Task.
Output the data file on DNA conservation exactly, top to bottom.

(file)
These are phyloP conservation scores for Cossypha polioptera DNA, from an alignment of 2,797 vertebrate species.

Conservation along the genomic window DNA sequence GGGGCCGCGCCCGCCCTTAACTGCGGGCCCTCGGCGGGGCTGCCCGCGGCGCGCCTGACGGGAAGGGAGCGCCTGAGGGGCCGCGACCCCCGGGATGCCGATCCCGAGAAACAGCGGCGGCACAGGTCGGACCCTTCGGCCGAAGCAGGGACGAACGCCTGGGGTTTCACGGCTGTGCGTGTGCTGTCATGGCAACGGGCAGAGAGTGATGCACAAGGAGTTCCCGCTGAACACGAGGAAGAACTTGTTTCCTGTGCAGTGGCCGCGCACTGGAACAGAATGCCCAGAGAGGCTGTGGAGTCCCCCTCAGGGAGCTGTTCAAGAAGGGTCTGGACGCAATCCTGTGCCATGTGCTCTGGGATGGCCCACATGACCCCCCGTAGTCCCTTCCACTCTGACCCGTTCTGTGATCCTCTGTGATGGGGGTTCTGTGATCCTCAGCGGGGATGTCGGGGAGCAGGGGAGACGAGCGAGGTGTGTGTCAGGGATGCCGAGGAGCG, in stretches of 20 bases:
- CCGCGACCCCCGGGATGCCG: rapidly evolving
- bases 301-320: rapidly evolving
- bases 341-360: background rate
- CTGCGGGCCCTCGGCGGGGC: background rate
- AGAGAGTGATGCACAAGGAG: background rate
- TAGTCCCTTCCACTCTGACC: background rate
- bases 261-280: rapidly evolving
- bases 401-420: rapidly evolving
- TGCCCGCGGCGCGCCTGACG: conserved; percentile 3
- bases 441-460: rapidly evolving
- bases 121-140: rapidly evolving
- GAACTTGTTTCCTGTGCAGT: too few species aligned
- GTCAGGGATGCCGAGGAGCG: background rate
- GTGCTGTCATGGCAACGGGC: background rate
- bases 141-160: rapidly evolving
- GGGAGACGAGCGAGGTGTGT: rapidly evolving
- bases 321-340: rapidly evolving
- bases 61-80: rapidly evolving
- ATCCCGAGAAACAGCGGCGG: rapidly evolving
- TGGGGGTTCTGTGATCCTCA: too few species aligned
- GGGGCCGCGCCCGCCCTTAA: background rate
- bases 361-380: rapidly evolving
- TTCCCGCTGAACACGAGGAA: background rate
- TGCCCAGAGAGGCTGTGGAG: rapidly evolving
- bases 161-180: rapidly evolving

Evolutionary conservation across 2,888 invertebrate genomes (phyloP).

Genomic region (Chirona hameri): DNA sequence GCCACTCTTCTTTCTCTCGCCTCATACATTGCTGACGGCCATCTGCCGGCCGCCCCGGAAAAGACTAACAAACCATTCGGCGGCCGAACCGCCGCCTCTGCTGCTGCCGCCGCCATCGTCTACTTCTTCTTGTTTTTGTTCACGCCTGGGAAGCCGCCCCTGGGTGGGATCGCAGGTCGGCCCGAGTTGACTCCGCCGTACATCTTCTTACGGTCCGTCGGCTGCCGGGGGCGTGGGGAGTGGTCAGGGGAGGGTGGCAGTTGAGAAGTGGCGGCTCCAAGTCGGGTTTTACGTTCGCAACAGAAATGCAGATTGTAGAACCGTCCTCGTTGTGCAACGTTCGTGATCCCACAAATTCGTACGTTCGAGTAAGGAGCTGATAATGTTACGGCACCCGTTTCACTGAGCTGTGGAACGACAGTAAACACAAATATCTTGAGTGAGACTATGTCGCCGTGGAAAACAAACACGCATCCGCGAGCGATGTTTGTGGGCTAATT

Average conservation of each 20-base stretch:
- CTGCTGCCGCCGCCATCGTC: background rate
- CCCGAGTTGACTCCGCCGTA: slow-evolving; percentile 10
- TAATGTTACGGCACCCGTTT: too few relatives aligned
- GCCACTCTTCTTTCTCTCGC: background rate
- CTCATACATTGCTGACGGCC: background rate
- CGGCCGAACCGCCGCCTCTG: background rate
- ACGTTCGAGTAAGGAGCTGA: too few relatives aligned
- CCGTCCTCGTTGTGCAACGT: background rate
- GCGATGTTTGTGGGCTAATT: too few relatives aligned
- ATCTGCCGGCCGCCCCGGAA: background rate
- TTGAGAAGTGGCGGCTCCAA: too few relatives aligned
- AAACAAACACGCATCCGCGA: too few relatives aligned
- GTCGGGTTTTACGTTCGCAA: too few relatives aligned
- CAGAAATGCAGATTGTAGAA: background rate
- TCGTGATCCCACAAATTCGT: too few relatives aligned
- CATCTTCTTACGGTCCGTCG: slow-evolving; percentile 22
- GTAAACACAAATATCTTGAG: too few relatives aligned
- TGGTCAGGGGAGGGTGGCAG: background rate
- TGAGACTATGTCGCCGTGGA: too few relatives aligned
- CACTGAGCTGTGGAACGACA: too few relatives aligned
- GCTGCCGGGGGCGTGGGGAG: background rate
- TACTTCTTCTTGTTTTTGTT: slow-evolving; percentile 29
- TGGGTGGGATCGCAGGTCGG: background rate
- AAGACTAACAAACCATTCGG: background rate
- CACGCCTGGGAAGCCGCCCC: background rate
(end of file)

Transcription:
These are phyloP conservation scores for Cossypha polioptera DNA, from an alignment of 2,797 vertebrate species.

Conservation along the genomic window DNA sequence GGGGCCGCGCCCGCCCTTAACTGCGGGCCCTCGGCGGGGCTGCCCGCGGCGCGCCTGACGGGAAGGGAGCGCCTGAGGGGCCGCGACCCCCGGGATGCCGATCCCGAGAAACAGCGGCGGCACAGGTCGGACCCTTCGGCCGAAGCAGGGACGAACGCCTGGGGTTTCACGGCTGTGCGTGTGCTGTCATGGCAACGGGCAGAGAGTGATGCACAAGGAGTTCCCGCTGAACACGAGGAAGAACTTGTTTCCTGTGCAGTGGCCGCGCACTGGAACAGAATGCCCAGAGAGGCTGTGGAGTCCCCCTCAGGGAGCTGTTCAAGAAGGGTCTGGACGCAATCCTGTGCCATGTGCTCTGGGATGGCCCACATGACCCCCCGTAGTCCCTTCCACTCTGACCCGTTCTGTGATCCTCTGTGATGGGGGTTCTGTGATCCTCAGCGGGGATGTCGGGGAGCAGGGGAGACGAGCGAGGTGTGTGTCAGGGATGCCGAGGAGCG, in stretches of 20 bases:
- CCGCGACCCCCGGGATGCCG: rapidly evolving
- bases 301-320: rapidly evolving
- bases 341-360: background rate
- CTGCGGGCCCTCGGCGGGGC: background rate
- AGAGAGTGATGCACAAGGAG: background rate
- TAGTCCCTTCCACTCTGACC: background rate
- bases 261-280: rapidly evolving
- bases 401-420: rapidly evolving
- TGCCCGCGGCGCGCCTGACG: conserved; percentile 3
- bases 441-460: rapidly evolving
- bases 121-140: rapidly evolving
- GAACTTGTTTCCTGTGCAGT: too few species aligned
- GTCAGGGATGCCGAGGAGCG: background rate
- GTGCTGTCATGGCAACGGGC: background rate
- bases 141-160: rapidly evolving
- GGGAGACGAGCGAGGTGTGT: rapidly evolving
- bases 321-340: rapidly evolving
- bases 61-80: rapidly evolving
- ATCCCGAGAAACAGCGGCGG: rapidly evolving
- TGGGGGTTCTGTGATCCTCA: too few species aligned
- GGGGCCGCGCCCGCCCTTAA: background rate
- bases 361-380: rapidly evolving
- TTCCCGCTGAACACGAGGAA: background rate
- TGCCCAGAGAGGCTGTGGAG: rapidly evolving
- bases 161-180: rapidly evolving

Evolutionary conservation across 2,888 invertebrate genomes (phyloP).

Genomic region (Chirona hameri): DNA sequence GCCACTCTTCTTTCTCTCGCCTCATACATTGCTGACGGCCATCTGCCGGCCGCCCCGGAAAAGACTAACAAACCATTCGGCGGCCGAACCGCCGCCTCTGCTGCTGCCGCCGCCATCGTCTACTTCTTCTTGTTTTTGTTCACGCCTGGGAAGCCGCCCCTGGGTGGGATCGCAGGTCGGCCCGAGTTGACTCCGCCGTACATCTTCTTACGGTCCGTCGGCTGCCGGGGGCGTGGGGAGTGGTCAGGGGAGGGTGGCAGTTGAGAAGTGGCGGCTCCAAGTCGGGTTTTACGTTCGCAACAGAAATGCAGATTGTAGAACCGTCCTCGTTGTGCAACGTTCGTGATCCCACAAATTCGTACGTTCGAGTAAGGAGCTGATAATGTTACGGCACCCGTTTCACTGAGCTGTGGAACGACAGTAAACACAAATATCTTGAGTGAGACTATGTCGCCGTGGAAAACAAACACGCATCCGCGAGCGATGTTTGTGGGCTAATT

Average conservation of each 20-base stretch:
- CTGCTGCCGCCGCCATCGTC: background rate
- CCCGAGTTGACTCCGCCGTA: slow-evolving; percentile 10
- TAATGTTACGGCACCCGTTT: too few relatives aligned
- GCCACTCTTCTTTCTCTCGC: background rate
- CTCATACATTGCTGACGGCC: background rate
- CGGCCGAACCGCCGCCTCTG: background rate
- ACGTTCGAGTAAGGAGCTGA: too few relatives aligned
- CCGTCCTCGTTGTGCAACGT: background rate
- GCGATGTTTGTGGGCTAATT: too few relatives aligned
- ATCTGCCGGCCGCCCCGGAA: background rate
- TTGAGAAGTGGCGGCTCCAA: too few relatives aligned
- AAACAAACACGCATCCGCGA: too few relatives aligned
- GTCGGGTTTTACGTTCGCAA: too few relatives aligned
- CAGAAATGCAGATTGTAGAA: background rate
- TCGTGATCCCACAAATTCGT: too few relatives aligned
- CATCTTCTTACGGTCCGTCG: slow-evolving; percentile 22
- GTAAACACAAATATCTTGAG: too few relatives aligned
- TGGTCAGGGGAGGGTGGCAG: background rate
- TGAGACTATGTCGCCGTGGA: too few relatives aligned
- CACTGAGCTGTGGAACGACA: too few relatives aligned
- GCTGCCGGGGGCGTGGGGAG: background rate
- TACTTCTTCTTGTTTTTGTT: slow-evolving; percentile 29
- TGGGTGGGATCGCAGGTCGG: background rate
- AAGACTAACAAACCATTCGG: background rate
- CACGCCTGGGAAGCCGCCCC: background rate